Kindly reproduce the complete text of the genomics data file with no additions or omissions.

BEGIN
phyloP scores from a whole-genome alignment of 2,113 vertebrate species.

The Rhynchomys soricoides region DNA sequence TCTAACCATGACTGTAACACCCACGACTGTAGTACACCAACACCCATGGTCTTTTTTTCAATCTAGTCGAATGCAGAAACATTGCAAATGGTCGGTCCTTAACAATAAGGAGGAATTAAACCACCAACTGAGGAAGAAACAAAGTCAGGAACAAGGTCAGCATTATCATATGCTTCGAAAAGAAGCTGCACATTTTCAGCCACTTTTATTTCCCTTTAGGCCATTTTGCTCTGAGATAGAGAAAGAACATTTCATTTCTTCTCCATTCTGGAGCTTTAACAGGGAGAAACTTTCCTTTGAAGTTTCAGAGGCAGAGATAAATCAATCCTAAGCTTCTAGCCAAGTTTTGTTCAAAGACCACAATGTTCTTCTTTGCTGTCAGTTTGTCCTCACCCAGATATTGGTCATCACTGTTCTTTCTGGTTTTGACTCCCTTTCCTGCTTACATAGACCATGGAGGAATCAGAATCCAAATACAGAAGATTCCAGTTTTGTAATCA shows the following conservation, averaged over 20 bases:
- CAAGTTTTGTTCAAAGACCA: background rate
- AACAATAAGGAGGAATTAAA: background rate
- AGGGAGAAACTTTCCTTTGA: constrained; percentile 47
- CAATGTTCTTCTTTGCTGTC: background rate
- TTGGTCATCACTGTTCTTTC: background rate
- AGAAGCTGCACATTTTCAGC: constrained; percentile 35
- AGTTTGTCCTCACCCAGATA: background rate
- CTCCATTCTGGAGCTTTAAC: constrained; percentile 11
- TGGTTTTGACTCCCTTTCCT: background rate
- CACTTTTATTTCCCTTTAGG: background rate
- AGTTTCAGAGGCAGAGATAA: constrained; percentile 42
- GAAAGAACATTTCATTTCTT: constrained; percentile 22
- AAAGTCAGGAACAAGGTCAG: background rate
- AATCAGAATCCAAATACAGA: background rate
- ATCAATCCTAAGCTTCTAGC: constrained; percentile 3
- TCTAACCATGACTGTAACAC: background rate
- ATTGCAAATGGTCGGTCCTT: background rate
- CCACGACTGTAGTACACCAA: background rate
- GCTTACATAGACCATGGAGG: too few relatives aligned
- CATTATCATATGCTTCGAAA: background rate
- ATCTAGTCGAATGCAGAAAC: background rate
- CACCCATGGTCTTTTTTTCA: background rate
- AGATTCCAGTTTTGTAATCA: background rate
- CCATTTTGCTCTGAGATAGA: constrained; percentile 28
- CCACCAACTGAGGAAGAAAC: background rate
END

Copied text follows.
phyloP scores from a whole-genome alignment of 2,113 vertebrate species.

The Rhynchomys soricoides region DNA sequence TCTAACCATGACTGTAACACCCACGACTGTAGTACACCAACACCCATGGTCTTTTTTTCAATCTAGTCGAATGCAGAAACATTGCAAATGGTCGGTCCTTAACAATAAGGAGGAATTAAACCACCAACTGAGGAAGAAACAAAGTCAGGAACAAGGTCAGCATTATCATATGCTTCGAAAAGAAGCTGCACATTTTCAGCCACTTTTATTTCCCTTTAGGCCATTTTGCTCTGAGATAGAGAAAGAACATTTCATTTCTTCTCCATTCTGGAGCTTTAACAGGGAGAAACTTTCCTTTGAAGTTTCAGAGGCAGAGATAAATCAATCCTAAGCTTCTAGCCAAGTTTTGTTCAAAGACCACAATGTTCTTCTTTGCTGTCAGTTTGTCCTCACCCAGATATTGGTCATCACTGTTCTTTCTGGTTTTGACTCCCTTTCCTGCTTACATAGACCATGGAGGAATCAGAATCCAAATACAGAAGATTCCAGTTTTGTAATCA shows the following conservation, averaged over 20 bases:
- CAAGTTTTGTTCAAAGACCA: background rate
- AACAATAAGGAGGAATTAAA: background rate
- AGGGAGAAACTTTCCTTTGA: constrained; percentile 47
- CAATGTTCTTCTTTGCTGTC: background rate
- TTGGTCATCACTGTTCTTTC: background rate
- AGAAGCTGCACATTTTCAGC: constrained; percentile 35
- AGTTTGTCCTCACCCAGATA: background rate
- CTCCATTCTGGAGCTTTAAC: constrained; percentile 11
- TGGTTTTGACTCCCTTTCCT: background rate
- CACTTTTATTTCCCTTTAGG: background rate
- AGTTTCAGAGGCAGAGATAA: constrained; percentile 42
- GAAAGAACATTTCATTTCTT: constrained; percentile 22
- AAAGTCAGGAACAAGGTCAG: background rate
- AATCAGAATCCAAATACAGA: background rate
- ATCAATCCTAAGCTTCTAGC: constrained; percentile 3
- TCTAACCATGACTGTAACAC: background rate
- ATTGCAAATGGTCGGTCCTT: background rate
- CCACGACTGTAGTACACCAA: background rate
- GCTTACATAGACCATGGAGG: too few relatives aligned
- CATTATCATATGCTTCGAAA: background rate
- ATCTAGTCGAATGCAGAAAC: background rate
- CACCCATGGTCTTTTTTTCA: background rate
- AGATTCCAGTTTTGTAATCA: background rate
- CCATTTTGCTCTGAGATAGA: constrained; percentile 28
- CCACCAACTGAGGAAGAAAC: background rate